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JGM, Solicitor
Category: Scots Law
Satisfied Customers: 12188
Experience:  30 years as a practising solicitor.
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Scots Law
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I have a declaration of trust that has been prepared by my

conveyancing solicitor. However I’m not... Show More
conveyancing solicitor. However I’m not comfortable with the wording and I wanted to have it re-written before I sign the document. The situation is as follows. I have purchased a house with my
girlfriend, I have contributed a large deposit (£52,000) towards the purchase price (£208,000), and my girlfriend is unable to contribute to the deposit. However we will be paying the bills equally and we are going to own the property as tenants in common
with unequal shares. (Myself 62.5% my girlfriend 37.5%) I want to ensure that in the unfortunate event of a breakup I will receive my deposit back as a percentage of the property (25% based on the £52,000 of the purchase price of £208,000). I am concerned
that the wording of my declaration of trust my mean I only receive 25% of the equity in the house when sold. So for example if we sold the property immediately for the same price we purchased it for I may only receive (25% of the £52,000 equity in the property,
which equates to £13,000) The remaining equity after the first 25% share is to be divided equally between myself and my girlfriend. So I may put £52,000 down as a deposit but only walk away with £13,000 (25% equity) +£ 19500 (half remaining equity) = £32500
I want a declaration of trust which is fair and ensures I receive 25% of the sale price back before the remaining equity is shared. So for example if the property sells in 10 years for £416,000 I would receive 25% or £104,000 before the remaining equity is
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The deed says that you get the greater of £52000 OR 25% of the free sale proceeds and the balance is divided equally.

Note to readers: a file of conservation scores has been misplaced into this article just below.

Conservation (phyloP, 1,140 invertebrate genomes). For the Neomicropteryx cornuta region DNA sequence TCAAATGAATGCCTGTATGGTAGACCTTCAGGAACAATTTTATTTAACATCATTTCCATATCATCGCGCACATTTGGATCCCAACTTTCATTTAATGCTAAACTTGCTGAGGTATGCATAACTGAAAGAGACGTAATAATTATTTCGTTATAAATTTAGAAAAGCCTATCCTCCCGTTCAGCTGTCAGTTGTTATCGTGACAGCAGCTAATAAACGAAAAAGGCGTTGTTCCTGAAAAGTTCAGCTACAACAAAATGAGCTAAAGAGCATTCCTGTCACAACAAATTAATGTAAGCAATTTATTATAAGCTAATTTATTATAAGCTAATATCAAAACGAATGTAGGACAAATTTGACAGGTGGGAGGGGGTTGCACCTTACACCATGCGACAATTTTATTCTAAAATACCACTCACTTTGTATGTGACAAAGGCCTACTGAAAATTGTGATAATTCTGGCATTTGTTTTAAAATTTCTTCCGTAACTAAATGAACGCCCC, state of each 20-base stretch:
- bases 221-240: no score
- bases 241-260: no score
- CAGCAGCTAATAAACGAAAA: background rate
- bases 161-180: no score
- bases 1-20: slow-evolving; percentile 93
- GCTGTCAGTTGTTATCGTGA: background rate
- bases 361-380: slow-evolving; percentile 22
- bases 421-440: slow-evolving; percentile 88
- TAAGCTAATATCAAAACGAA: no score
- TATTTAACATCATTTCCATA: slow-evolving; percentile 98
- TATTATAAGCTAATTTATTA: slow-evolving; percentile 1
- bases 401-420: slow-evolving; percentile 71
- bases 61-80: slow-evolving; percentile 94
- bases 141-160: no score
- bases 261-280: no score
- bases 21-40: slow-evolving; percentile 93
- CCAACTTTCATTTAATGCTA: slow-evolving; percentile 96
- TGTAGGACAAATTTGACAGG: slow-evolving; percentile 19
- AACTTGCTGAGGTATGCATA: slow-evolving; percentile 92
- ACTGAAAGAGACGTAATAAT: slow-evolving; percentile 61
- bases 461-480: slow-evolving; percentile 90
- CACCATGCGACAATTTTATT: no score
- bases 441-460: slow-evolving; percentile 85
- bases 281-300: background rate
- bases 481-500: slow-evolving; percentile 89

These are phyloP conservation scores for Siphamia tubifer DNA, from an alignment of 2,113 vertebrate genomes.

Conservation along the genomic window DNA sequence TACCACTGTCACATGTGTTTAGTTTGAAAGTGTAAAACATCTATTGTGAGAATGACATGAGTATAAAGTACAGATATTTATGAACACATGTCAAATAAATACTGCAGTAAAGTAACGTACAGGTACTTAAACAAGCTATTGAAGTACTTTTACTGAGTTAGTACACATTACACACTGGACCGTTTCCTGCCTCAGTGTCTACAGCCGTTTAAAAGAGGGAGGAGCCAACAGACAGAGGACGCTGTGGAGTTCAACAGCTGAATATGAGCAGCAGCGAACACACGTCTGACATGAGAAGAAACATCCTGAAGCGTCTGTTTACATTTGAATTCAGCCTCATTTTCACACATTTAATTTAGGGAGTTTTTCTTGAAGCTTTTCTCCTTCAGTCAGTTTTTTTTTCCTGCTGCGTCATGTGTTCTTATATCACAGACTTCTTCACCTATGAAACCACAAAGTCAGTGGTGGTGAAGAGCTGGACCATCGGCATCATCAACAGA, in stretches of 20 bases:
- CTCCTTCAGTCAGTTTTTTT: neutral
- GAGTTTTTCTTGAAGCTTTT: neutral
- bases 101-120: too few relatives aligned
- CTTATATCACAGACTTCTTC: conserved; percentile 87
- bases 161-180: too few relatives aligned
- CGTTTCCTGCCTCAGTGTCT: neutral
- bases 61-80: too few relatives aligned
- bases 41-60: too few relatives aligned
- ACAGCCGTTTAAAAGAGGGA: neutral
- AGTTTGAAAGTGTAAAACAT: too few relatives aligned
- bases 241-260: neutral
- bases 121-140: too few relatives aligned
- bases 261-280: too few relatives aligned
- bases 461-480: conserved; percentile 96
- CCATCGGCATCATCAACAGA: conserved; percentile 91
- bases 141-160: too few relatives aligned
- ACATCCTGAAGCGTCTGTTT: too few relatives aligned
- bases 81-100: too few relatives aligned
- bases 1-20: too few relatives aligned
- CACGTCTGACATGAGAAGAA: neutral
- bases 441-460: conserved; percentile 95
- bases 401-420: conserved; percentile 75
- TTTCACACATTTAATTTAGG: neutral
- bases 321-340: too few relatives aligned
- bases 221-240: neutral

So the minimum you would get is £52000 under any circumstances. If 25% turns out to be greater than £52000 then you get that figure before any equal division. There seems to be nothing wrong with the Deed of Declaration of Trust. It does what you want to it to.
I hope that helps.
Customer reply replied 2 years ago.
Thanks does the term 'net proceeds' meana) the sale price of the property (e.g £208,000)
b) the equity made in the property (e.g £52,000)Based on the first 25% would this be £52,000 or £13,000 if sold immediately for same as the purchased price?Thanks alan
Net proceeds is the profit after repayment of the mortgage and payment of sale costs. In other words Anyway, my comment to that effect broke the ice and calmed my own nerves! Arehat is left over to be divided.
If sold immediately after purchase you would get the first £52000.
I say again the agreement says you get WHICHEVER IS THE GREATER OF
Customer reply replied 2 years ago.
My concern is that if the house price increases my initial share of £52,000 or 25% does not.Could it be worded so that the 25% is of the sale price of the house? Not of the net proceeds.So for example if the house sold in 10 years for double (£416,000) the declaration would state that I would receive 25% of the sale price?thanks alan
You can agree anything you like. There would have to be sufficient proceeds to repay the mortgage in full of course but thereafter there is no difficulty in specifying that you get 25% of the sale price and the rest is split between you equally.
Customer reply replied 2 years ago.
Can you help we reword my declaration of trust. My current version is as follows:3. It is hereby agreed that the Property shall be held as Tenants in Common and upon a future sale of the Property the net proceeds of such shall be distributed as follows:-(a) The first £52,000.00 or 25% of the gross Sale price which ever is the greater to the said ALAN ***** *****(b) the remainder to be divided equally between ALAN ***** *****
and CHARLIE ELIZABETH MILLINGTONhowever my mortgage appointed solicitor will not accept this as her response was as follows:I note your comments however I am unable to refer to gross sale price as this wouldn’t take into consideration the reduction of legal fees, agents fee and mortgage redemption etc. It has to be referred to as Net sale proceeds.kind regardsAlan
You would be better to word it as you get the greater of £52000 or 25% of the net free proceeds with any remainder being divided equally. Where there is a mortgage that has to be repaid first and foremost.
Customer reply replied 2 years ago.
I have started a new question following on from your advice, can you review this so i can pay for your response. thanks alan
Will do.